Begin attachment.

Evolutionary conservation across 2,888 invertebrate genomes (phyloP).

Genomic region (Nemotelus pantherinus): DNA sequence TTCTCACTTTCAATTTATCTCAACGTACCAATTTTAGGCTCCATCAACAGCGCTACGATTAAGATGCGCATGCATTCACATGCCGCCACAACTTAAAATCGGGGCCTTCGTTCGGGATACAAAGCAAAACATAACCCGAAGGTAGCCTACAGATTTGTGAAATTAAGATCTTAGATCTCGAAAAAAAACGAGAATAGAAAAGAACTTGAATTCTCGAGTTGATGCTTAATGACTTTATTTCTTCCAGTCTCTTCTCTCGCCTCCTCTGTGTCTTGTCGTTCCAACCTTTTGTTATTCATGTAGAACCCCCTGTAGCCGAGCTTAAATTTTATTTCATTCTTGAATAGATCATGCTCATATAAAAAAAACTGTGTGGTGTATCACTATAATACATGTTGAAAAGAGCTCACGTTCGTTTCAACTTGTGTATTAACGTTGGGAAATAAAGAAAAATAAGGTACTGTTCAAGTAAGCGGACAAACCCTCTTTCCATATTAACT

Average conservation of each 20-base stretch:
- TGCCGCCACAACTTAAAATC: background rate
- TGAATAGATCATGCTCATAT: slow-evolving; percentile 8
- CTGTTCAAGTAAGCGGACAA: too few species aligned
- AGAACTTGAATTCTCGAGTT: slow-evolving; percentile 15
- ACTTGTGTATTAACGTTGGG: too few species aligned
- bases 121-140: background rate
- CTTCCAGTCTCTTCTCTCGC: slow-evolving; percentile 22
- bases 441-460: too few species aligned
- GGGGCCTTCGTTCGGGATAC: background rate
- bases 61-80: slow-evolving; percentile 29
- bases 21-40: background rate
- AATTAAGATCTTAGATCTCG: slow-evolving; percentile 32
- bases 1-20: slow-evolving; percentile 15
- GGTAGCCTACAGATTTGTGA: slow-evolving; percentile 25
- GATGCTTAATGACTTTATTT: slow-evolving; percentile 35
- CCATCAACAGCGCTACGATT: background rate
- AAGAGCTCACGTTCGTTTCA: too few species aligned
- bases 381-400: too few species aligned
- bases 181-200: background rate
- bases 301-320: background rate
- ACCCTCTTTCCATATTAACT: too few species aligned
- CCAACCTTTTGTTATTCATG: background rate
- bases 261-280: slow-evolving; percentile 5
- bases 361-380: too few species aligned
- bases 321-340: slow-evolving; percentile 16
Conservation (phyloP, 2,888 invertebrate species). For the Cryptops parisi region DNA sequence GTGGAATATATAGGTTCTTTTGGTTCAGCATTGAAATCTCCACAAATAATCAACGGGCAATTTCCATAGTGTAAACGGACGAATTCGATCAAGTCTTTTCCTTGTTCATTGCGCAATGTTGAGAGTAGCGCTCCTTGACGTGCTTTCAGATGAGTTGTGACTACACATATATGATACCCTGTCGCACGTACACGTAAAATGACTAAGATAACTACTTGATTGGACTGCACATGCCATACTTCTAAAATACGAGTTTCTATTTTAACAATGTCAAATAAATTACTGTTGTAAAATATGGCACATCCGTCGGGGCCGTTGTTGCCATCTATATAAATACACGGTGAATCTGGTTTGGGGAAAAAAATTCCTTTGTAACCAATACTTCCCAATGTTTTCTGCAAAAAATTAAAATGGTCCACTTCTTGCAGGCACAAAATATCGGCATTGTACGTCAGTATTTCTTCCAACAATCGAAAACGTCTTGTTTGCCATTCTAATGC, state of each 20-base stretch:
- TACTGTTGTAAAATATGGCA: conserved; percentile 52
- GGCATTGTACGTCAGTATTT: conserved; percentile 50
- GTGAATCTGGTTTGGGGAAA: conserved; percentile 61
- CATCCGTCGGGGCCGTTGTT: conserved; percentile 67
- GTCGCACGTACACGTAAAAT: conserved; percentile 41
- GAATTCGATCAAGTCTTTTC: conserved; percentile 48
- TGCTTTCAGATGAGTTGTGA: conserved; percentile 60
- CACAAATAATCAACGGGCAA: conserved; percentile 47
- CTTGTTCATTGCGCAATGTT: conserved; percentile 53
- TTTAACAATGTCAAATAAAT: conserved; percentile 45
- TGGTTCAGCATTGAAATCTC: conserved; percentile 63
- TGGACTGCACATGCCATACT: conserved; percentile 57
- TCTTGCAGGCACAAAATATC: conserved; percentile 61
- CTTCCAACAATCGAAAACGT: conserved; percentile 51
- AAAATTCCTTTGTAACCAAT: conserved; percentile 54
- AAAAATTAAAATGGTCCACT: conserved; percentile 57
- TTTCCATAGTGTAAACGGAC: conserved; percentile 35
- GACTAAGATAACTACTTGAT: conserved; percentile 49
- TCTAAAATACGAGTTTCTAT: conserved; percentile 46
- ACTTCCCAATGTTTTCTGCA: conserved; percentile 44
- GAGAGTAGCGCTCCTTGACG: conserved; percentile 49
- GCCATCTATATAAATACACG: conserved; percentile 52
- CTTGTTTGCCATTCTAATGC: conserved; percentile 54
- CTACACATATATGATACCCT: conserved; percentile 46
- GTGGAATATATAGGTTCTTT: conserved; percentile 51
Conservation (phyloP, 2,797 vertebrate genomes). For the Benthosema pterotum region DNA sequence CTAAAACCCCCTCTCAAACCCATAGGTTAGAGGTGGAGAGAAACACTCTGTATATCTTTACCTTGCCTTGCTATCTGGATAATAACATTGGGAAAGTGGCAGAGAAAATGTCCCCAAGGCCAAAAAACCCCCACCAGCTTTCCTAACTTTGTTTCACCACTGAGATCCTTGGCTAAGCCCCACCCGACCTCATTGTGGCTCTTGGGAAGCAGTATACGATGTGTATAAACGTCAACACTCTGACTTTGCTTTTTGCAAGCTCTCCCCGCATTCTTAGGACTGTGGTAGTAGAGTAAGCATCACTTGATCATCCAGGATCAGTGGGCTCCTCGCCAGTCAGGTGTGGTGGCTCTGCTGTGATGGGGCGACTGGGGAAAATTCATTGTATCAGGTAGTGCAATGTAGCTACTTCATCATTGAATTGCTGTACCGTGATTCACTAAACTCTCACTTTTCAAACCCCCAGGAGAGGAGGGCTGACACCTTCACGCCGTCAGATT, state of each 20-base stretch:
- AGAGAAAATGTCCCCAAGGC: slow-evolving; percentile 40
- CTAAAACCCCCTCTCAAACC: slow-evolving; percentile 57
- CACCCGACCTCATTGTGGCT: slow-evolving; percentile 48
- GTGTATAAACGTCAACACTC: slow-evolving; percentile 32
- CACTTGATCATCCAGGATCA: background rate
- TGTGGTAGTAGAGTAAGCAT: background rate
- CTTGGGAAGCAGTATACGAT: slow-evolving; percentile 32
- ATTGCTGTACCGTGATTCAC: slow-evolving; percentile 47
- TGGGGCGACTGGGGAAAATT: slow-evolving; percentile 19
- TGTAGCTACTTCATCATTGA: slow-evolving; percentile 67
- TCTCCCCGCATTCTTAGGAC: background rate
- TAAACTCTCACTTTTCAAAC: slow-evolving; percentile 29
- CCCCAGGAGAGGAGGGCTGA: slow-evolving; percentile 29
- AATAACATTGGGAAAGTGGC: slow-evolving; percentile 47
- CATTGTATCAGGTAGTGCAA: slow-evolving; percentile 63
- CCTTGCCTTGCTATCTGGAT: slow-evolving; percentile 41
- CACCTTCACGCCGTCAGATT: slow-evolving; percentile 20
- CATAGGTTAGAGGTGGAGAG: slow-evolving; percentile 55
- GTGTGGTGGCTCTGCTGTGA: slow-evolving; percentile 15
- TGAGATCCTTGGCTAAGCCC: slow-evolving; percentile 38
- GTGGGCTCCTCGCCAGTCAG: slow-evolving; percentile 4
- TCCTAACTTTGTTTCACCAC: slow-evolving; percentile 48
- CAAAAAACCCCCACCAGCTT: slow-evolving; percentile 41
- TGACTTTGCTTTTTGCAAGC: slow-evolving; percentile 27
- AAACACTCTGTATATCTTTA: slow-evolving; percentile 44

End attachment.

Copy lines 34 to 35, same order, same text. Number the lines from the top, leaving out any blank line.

- GTCGCACGTACACGTAAAAT: conserved; percentile 41
- GAATTCGATCAAGTCTTTTC: conserved; percentile 48